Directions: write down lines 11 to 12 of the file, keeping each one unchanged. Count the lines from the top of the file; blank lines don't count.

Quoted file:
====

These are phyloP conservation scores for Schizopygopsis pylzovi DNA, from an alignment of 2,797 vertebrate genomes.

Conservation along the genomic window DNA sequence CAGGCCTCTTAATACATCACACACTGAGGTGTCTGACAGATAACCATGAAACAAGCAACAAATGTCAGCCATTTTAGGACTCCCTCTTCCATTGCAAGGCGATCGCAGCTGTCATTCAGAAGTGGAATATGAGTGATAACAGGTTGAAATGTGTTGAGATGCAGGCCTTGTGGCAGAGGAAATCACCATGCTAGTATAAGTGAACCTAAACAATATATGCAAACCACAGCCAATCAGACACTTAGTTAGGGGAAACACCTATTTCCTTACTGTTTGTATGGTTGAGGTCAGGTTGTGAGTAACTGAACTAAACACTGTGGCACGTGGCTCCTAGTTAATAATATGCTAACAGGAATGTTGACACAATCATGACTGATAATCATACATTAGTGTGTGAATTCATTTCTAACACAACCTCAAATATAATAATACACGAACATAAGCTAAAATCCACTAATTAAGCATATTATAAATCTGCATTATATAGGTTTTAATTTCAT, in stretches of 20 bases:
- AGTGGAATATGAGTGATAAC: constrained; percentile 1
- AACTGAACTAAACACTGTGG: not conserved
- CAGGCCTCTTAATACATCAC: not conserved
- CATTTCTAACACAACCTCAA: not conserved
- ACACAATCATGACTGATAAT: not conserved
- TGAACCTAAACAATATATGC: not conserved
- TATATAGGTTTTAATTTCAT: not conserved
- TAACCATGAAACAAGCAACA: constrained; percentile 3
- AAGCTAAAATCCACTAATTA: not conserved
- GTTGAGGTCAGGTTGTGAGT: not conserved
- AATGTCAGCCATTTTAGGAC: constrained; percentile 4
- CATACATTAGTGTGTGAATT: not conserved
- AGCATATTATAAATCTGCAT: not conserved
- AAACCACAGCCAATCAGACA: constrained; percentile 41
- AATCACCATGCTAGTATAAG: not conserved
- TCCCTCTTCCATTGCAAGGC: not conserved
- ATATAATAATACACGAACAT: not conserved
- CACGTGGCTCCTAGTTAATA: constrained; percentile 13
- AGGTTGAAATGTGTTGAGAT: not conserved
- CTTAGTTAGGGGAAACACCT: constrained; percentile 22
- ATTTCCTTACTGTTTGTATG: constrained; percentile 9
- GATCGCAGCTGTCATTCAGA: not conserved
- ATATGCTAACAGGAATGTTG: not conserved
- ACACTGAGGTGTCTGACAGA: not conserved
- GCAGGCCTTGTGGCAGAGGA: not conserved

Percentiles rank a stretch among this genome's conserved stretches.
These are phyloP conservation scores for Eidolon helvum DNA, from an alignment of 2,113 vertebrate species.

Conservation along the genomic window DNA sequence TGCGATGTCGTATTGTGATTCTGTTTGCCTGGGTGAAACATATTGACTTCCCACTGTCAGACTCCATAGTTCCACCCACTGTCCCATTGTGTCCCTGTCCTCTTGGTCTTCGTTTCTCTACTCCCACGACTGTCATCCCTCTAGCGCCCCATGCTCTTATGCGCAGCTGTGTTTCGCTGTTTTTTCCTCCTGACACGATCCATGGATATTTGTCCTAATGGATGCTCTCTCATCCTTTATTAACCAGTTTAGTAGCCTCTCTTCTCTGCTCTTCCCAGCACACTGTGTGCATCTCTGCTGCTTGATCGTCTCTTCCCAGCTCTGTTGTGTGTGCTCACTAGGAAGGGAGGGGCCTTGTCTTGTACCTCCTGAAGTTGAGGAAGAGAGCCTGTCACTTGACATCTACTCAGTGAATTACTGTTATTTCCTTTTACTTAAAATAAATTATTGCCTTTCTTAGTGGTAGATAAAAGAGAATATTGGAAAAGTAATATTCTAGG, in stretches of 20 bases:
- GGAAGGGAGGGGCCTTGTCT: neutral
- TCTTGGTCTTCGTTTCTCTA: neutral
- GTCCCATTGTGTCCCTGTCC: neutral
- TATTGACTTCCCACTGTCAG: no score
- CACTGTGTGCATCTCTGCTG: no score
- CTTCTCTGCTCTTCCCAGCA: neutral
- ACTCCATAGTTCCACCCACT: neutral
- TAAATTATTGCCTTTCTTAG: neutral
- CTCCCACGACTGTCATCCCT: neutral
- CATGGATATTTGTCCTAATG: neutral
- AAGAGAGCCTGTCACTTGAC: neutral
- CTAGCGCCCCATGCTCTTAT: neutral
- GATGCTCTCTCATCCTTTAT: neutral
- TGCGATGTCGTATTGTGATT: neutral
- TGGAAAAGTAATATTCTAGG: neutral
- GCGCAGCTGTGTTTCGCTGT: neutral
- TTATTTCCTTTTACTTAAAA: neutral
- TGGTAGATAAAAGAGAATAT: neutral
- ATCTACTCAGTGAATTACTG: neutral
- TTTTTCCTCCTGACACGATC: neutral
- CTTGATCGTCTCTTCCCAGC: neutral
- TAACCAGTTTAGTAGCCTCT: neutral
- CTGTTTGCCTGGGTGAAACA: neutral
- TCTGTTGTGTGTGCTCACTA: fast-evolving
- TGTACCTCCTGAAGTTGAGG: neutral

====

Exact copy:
- AAGCTAAAATCCACTAATTA: not conserved
- GTTGAGGTCAGGTTGTGAGT: not conserved